Last week, the CEO of the Interactive Games and Entertainment Association Ron Curry penned a clearly frustrated open letter to the Minister for Communications and the Arts, Mitch Fifield, about his government’s stubborn persistence in ignoring the Australian videogame industry.
The letter was a direct response to the minister not mentioning videogames during a keynote address at the recent Australian content conversation held by the Australian Communications and Media Authority and other government bodies. But the frustration underpinning it is much deeper. It’s a response to years of struggle as the burgeoning local industry fights to be recognised as a significant creative force.
Indeed, the few times the current coalition government has recognised the existence of an Australian videogame industry have been nothing short of catastrophic. Videogames were one of the many victims of Prime Minister Tony Abbott’s brutal first budget in 2014, when the half-completed Australian Interactive Games Fund was stripped of its remaining A$10 million without any industry consultation. This left many small studios who were preparing for the next round of funding in the lurch.
Then, in 2015, when then-Arts Minister George Brandis proposed the National Program for Artistic Excellence (since rebranded as the Catalyst Fund) to replace existing Arts Council funding, “interactive games” were explicitly excluded.
Four hundred days ago, a senate inquiry handed down its findings on the future of Australia’s videogame industry, recommending that there be a funding body for games. Compared to its previous actions, it is almost a relief that the government’s response to this has been one of deafening silence.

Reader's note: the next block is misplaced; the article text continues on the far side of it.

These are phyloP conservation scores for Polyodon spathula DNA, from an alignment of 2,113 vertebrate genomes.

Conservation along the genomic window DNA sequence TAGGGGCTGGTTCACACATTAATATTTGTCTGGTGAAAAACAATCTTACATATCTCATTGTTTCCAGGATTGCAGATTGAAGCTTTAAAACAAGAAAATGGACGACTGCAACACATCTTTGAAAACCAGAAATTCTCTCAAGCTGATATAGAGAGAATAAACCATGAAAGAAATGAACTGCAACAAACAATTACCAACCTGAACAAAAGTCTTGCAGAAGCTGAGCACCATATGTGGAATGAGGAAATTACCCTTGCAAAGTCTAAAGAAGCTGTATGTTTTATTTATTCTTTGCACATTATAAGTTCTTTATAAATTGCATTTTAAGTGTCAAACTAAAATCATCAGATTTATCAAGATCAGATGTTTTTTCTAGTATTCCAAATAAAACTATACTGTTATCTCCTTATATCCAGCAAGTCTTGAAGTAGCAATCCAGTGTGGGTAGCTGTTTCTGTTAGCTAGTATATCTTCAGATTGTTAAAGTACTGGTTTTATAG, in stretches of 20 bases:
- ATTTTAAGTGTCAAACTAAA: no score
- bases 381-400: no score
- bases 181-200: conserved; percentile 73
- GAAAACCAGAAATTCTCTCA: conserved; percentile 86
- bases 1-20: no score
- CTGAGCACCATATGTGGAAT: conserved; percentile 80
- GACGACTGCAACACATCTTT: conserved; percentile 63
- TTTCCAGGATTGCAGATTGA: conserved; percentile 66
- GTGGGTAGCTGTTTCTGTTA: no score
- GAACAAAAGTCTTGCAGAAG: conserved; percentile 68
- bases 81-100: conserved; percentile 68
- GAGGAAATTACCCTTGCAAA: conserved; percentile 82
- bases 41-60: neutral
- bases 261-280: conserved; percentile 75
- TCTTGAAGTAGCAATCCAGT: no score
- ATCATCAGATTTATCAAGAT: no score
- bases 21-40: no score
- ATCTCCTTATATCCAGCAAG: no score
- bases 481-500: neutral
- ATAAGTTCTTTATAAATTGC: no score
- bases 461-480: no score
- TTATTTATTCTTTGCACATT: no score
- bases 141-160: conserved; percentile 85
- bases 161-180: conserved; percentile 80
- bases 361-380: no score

Videogames by numbers
It remains baffling that a government whose rhetorical posturing is all about innovation, the future, and exports, is so reluctant to support a local videogame development industry.
The numbers have been cited to death: globally the videogame industry is approaching a value of A$100 billion. In Australia alone the industry is worth nearly A$3 billion, except this number is primarily made up of overseas games sold in Australia, not games made here.
Obtaining an exact dollar value of the local development industry is more difficult (and, surely, less impressive sounding), but it probably employs nearly a thousand people, and with the right support could employ many more. Videogames also drive innovation in a range of sectors, and stand ready to take advantage of virtual and augmented reality.
More importantly, about 70 per cent of Australians play videogames, on computers, on TVs, on mobile phones – you probably have a few on the device you’re reading this on right now. Clearly a market exists for homegrown content.
Just citing the numbers, however, risks narrowing the much broader cultural significance of videogames to a simple dollar value. Videogames aren’t just products. They are creative works.
Videogames are a significant aspect of Australian culture and identity, and local practitioners should receive just as much support from arts funding bodies as artists working in any other medium. If nothing else, they shouldn’t be excluded simply for working with the medium of videogames.
Not just a boys’ club
What the lack of support really comes down to is an image problem. There is still a popular perception of videogames as just silly throwaway toys for teenage boys, despite the fact that players are on average 30-years-old and as likely to be women as men.